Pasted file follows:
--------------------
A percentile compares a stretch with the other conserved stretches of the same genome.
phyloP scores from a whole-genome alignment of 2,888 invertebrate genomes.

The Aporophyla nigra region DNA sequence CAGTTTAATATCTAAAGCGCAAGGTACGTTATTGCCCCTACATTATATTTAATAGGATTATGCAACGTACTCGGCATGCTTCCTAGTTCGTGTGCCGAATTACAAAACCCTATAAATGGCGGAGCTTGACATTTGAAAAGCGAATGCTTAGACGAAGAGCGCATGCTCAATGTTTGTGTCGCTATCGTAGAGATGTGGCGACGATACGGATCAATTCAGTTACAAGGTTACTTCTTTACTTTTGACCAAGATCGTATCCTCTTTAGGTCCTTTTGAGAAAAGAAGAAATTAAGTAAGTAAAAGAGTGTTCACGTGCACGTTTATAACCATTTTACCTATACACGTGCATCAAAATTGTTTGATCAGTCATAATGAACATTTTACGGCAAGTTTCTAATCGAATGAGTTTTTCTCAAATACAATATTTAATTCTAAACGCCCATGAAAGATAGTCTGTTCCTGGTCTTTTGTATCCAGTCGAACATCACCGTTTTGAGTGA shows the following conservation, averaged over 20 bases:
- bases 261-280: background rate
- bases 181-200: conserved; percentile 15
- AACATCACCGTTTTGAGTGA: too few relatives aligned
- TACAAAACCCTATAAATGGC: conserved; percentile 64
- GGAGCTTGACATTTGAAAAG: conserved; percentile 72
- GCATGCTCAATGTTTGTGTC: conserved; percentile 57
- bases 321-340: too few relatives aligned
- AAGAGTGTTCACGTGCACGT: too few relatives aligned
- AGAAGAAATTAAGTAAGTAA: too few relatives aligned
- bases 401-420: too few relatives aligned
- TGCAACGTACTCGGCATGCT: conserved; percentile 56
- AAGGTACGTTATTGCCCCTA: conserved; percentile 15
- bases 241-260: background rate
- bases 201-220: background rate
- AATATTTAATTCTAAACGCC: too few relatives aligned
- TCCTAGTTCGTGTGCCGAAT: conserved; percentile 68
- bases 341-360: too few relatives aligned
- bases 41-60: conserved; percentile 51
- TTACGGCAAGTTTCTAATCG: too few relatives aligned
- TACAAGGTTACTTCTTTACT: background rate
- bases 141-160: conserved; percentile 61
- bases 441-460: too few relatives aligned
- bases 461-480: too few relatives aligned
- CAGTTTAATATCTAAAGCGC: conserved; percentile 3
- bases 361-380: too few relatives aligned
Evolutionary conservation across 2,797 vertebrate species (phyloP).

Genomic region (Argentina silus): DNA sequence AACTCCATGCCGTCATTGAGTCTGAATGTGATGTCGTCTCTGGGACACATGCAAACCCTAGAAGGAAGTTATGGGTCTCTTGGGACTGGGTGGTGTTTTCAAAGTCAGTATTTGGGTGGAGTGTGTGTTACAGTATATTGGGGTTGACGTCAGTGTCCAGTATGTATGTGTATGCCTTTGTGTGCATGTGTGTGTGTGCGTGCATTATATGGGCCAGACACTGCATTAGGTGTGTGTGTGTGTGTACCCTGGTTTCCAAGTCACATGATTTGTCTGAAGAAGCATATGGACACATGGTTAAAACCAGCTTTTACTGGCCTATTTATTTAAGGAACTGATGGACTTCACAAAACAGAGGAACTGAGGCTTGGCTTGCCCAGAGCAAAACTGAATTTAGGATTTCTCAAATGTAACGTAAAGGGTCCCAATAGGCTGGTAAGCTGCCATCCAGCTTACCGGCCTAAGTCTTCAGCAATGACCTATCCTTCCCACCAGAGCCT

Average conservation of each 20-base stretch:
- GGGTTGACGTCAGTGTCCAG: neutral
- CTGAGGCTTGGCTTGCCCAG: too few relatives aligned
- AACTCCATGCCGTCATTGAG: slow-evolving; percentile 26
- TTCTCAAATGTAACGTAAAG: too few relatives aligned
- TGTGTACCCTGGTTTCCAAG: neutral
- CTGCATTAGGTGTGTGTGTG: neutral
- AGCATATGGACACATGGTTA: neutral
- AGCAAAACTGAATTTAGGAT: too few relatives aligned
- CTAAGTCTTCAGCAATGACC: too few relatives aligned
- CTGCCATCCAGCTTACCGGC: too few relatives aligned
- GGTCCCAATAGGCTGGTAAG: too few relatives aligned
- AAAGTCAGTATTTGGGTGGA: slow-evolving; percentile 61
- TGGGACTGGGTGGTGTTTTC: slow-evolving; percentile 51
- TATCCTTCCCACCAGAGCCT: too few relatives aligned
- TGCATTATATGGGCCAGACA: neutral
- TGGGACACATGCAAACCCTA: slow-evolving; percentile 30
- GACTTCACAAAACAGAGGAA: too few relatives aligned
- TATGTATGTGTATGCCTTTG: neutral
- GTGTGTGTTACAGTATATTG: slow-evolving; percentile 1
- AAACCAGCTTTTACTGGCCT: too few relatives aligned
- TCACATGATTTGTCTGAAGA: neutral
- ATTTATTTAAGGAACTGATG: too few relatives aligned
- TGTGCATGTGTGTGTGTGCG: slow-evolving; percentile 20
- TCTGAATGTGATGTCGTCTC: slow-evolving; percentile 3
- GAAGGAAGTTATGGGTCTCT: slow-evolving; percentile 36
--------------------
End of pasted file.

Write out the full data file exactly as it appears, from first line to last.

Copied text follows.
A percentile compares a stretch with the other conserved stretches of the same genome.
phyloP scores from a whole-genome alignment of 2,888 invertebrate genomes.

The Aporophyla nigra region DNA sequence CAGTTTAATATCTAAAGCGCAAGGTACGTTATTGCCCCTACATTATATTTAATAGGATTATGCAACGTACTCGGCATGCTTCCTAGTTCGTGTGCCGAATTACAAAACCCTATAAATGGCGGAGCTTGACATTTGAAAAGCGAATGCTTAGACGAAGAGCGCATGCTCAATGTTTGTGTCGCTATCGTAGAGATGTGGCGACGATACGGATCAATTCAGTTACAAGGTTACTTCTTTACTTTTGACCAAGATCGTATCCTCTTTAGGTCCTTTTGAGAAAAGAAGAAATTAAGTAAGTAAAAGAGTGTTCACGTGCACGTTTATAACCATTTTACCTATACACGTGCATCAAAATTGTTTGATCAGTCATAATGAACATTTTACGGCAAGTTTCTAATCGAATGAGTTTTTCTCAAATACAATATTTAATTCTAAACGCCCATGAAAGATAGTCTGTTCCTGGTCTTTTGTATCCAGTCGAACATCACCGTTTTGAGTGA shows the following conservation, averaged over 20 bases:
- bases 261-280: background rate
- bases 181-200: conserved; percentile 15
- AACATCACCGTTTTGAGTGA: too few relatives aligned
- TACAAAACCCTATAAATGGC: conserved; percentile 64
- GGAGCTTGACATTTGAAAAG: conserved; percentile 72
- GCATGCTCAATGTTTGTGTC: conserved; percentile 57
- bases 321-340: too few relatives aligned
- AAGAGTGTTCACGTGCACGT: too few relatives aligned
- AGAAGAAATTAAGTAAGTAA: too few relatives aligned
- bases 401-420: too few relatives aligned
- TGCAACGTACTCGGCATGCT: conserved; percentile 56
- AAGGTACGTTATTGCCCCTA: conserved; percentile 15
- bases 241-260: background rate
- bases 201-220: background rate
- AATATTTAATTCTAAACGCC: too few relatives aligned
- TCCTAGTTCGTGTGCCGAAT: conserved; percentile 68
- bases 341-360: too few relatives aligned
- bases 41-60: conserved; percentile 51
- TTACGGCAAGTTTCTAATCG: too few relatives aligned
- TACAAGGTTACTTCTTTACT: background rate
- bases 141-160: conserved; percentile 61
- bases 441-460: too few relatives aligned
- bases 461-480: too few relatives aligned
- CAGTTTAATATCTAAAGCGC: conserved; percentile 3
- bases 361-380: too few relatives aligned
Evolutionary conservation across 2,797 vertebrate species (phyloP).

Genomic region (Argentina silus): DNA sequence AACTCCATGCCGTCATTGAGTCTGAATGTGATGTCGTCTCTGGGACACATGCAAACCCTAGAAGGAAGTTATGGGTCTCTTGGGACTGGGTGGTGTTTTCAAAGTCAGTATTTGGGTGGAGTGTGTGTTACAGTATATTGGGGTTGACGTCAGTGTCCAGTATGTATGTGTATGCCTTTGTGTGCATGTGTGTGTGTGCGTGCATTATATGGGCCAGACACTGCATTAGGTGTGTGTGTGTGTGTACCCTGGTTTCCAAGTCACATGATTTGTCTGAAGAAGCATATGGACACATGGTTAAAACCAGCTTTTACTGGCCTATTTATTTAAGGAACTGATGGACTTCACAAAACAGAGGAACTGAGGCTTGGCTTGCCCAGAGCAAAACTGAATTTAGGATTTCTCAAATGTAACGTAAAGGGTCCCAATAGGCTGGTAAGCTGCCATCCAGCTTACCGGCCTAAGTCTTCAGCAATGACCTATCCTTCCCACCAGAGCCT

Average conservation of each 20-base stretch:
- GGGTTGACGTCAGTGTCCAG: neutral
- CTGAGGCTTGGCTTGCCCAG: too few relatives aligned
- AACTCCATGCCGTCATTGAG: slow-evolving; percentile 26
- TTCTCAAATGTAACGTAAAG: too few relatives aligned
- TGTGTACCCTGGTTTCCAAG: neutral
- CTGCATTAGGTGTGTGTGTG: neutral
- AGCATATGGACACATGGTTA: neutral
- AGCAAAACTGAATTTAGGAT: too few relatives aligned
- CTAAGTCTTCAGCAATGACC: too few relatives aligned
- CTGCCATCCAGCTTACCGGC: too few relatives aligned
- GGTCCCAATAGGCTGGTAAG: too few relatives aligned
- AAAGTCAGTATTTGGGTGGA: slow-evolving; percentile 61
- TGGGACTGGGTGGTGTTTTC: slow-evolving; percentile 51
- TATCCTTCCCACCAGAGCCT: too few relatives aligned
- TGCATTATATGGGCCAGACA: neutral
- TGGGACACATGCAAACCCTA: slow-evolving; percentile 30
- GACTTCACAAAACAGAGGAA: too few relatives aligned
- TATGTATGTGTATGCCTTTG: neutral
- GTGTGTGTTACAGTATATTG: slow-evolving; percentile 1
- AAACCAGCTTTTACTGGCCT: too few relatives aligned
- TCACATGATTTGTCTGAAGA: neutral
- ATTTATTTAAGGAACTGATG: too few relatives aligned
- TGTGCATGTGTGTGTGTGCG: slow-evolving; percentile 20
- TCTGAATGTGATGTCGTCTC: slow-evolving; percentile 3
- GAAGGAAGTTATGGGTCTCT: slow-evolving; percentile 36